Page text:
OD3 - Optical Density is a measurement given to the chrome optical characteristics, and will change depending upon the wavelength used. OD3 means that the chrome surface will transmit only 0.15% of light in the visible spectrum, and equates to a chrome thickness of approximately 0.1um
OD5 - The chrome is coated to a thicker layer of approximately 0.15um thick, allowing even less light to transmit through (0.015% in the visible spectrum)
OD1 - Some customers actually want a large amount of light to transmit, therefore bringing the contrast ration down. Our OD1 plates are coated very thinly, and appear "see through" to the human eye. They can be sued in specialist graphics applications or to replicate an Iron-Oxide plate which allows for easy registration of the plate to sub layers.
OD1.8 - Another thin chrome coating giving a transparent basis.
The way that the masks are manufactured means that we have a "keep out" area that we cannot write critical features to - this equates to a 10mm border around the edge of the plate. This is because the resist is slightly thicker in the corners and edges, where it builds up during the spinning process. We use ‘fringeless’ blanks wherever possible, so can image outside of this area if necassary, but recommend only text and references marks in this outer area.
The specification of the raw materials and the photo-resist, mean that there may be minor defects that appear randomly across the image. Usually these defects are cosmetic only, and most often the defect actually causes no working problem with the design. A defect is defined as having a size greater than the required rate, and can take many forms such as a "pinhole" in what should be the chrome/emulsion part of the mask, or it can be a chrome / emulsion spot in the clear part of the mask (also referred to as 'shorts' or 'breaks'). A defect is any flaw affecting the geometry that passes the authorised specification for the order.
The customer may indicate the size of defects that will affect their process (defect spec). All defects which break these rules must be repaired, or if they cannot be repaired, the mask must be rejected and rewritten. Where no defect spec is given by the customer, we use our own internal standards.
There is also a class of defects known as cosmetic defects. These are defects that may not affect the geometry but still may not be acceptable to the customer. Cosmetic defects include scratches on the chrome outside the array, damaged or partially removed AR coating, contamination on the chrome, glass chips on the edge of the mask, etc.
The Customer Defect Specification Form is to be used by customers to inform us of their defect specifications. It may be supplied to cover every order within a given time frame, or on a per order basis. If the form is not submitted, our own internal specifications take over. These specifications will be used by our front end engineers to asses if masks can be written before going into the write phase, and customers will be informed where specifications are deemed to be unachievable.
Q: What is the smallest feature that you can do ?
A: This depends upon the resolution that we image at, the material that we use, the tone of the photoomask, and most importantly the feature type (Spot, square, line etc). This all makes it very hard to give a figure, but as a very rough guide we can make 2-3um on an "everyday" basis , and down to 1um and possibly below using our highest resolution services (please ask).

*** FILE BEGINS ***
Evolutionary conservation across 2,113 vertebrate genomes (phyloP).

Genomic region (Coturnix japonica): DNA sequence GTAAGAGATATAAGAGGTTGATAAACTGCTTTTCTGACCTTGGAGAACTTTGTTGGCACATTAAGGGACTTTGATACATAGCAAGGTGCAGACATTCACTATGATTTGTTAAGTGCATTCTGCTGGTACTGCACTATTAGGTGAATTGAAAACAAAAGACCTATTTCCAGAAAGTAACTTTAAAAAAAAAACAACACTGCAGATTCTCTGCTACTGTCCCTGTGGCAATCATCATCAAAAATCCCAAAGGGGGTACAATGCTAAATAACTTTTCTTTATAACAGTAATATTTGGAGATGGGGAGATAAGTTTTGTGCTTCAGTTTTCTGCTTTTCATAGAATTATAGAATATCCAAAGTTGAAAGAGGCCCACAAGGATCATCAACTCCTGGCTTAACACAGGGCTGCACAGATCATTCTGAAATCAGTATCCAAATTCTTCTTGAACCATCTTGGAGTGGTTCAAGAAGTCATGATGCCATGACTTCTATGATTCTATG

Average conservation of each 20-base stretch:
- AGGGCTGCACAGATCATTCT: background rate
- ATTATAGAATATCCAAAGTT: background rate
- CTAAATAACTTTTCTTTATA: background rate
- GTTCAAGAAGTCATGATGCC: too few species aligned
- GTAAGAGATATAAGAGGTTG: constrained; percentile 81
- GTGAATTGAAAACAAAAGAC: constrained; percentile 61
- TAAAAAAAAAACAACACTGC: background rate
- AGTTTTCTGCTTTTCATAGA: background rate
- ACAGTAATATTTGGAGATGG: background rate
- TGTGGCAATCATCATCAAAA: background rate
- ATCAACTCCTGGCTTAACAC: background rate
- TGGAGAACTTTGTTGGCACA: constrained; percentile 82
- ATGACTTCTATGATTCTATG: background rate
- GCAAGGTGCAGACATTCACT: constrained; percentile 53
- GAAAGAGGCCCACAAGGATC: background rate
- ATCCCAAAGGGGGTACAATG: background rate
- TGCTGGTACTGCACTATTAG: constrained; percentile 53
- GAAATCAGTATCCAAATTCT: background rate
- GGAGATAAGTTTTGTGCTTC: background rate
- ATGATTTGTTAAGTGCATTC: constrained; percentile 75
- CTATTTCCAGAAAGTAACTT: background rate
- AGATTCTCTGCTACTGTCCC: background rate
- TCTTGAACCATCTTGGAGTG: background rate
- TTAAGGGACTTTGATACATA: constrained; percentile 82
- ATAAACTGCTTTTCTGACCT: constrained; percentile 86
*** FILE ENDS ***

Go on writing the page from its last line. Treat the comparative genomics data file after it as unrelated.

Q: How accurate are the features, what tolerances do you work to ?
A: This is dependant upon the resolution that we image the photomask at. The QUICK REFERENCE brochure in the DOWNLOADS section will give you a chart, specifying both feature and dimensional tolerances.
Q: What resolution should i pick ?
A: The higher the resolution, then the sharper the edges of the features, the smaller the features possible, the more accurate the features will be, the sharper the corners in of the features, and also the smoother the circles. Some customers will notice this difference straight away, some will hardly notice any difference. Every customer has different requirements and different priorities. If in doubt, chose a higher resolution to ensure your requirements are met, but we are happy to advise if you send us your database.
Q: What does the term POLARITY and FIELD mean ?
A: Polarity is the tone of the photomask. In layman terms, this is usually described as POSITIVE or NEGATIVE. When you draw your photomask design, polarity determines whether the features on the mask are CLEAR or DARK on the final plate. The field refers to the background tone of the mask. So, a DARKFIELD mask would have the items you have drawn as CLEAR, with the background of the mask as DARK. Obviously this is the opposite for CLEARFIELD, where the field behind is clear and the design features are DARK. Remember, this is polarity or tone of the mask that we manufacture, and NOT the polarity of the wafer you are using. If used in contact lithography, the tone of the photoresist that you use will also affect which polarity to order.
Q: I've designed my photomask with the wrong polarity - what do i do ?
A: We can use the original design file and simply reverse the tone of the photomask. This is much easier than supplying new data.
Q: What is Right Reading, Wrong Reading and Mirrored.
A: Right Reading Chrome side Down is the most common way to describe a photomask that will be used for contact lithography. When you hold the mask in your hands with the chrome side facing down closest to the wafer, the image on the mask will be correct or how it should appear on the wafer. This is equivalent to Wrong Reading Chrome side Up. For us to make this happen we have to Mirror the image of your photomask before we write it.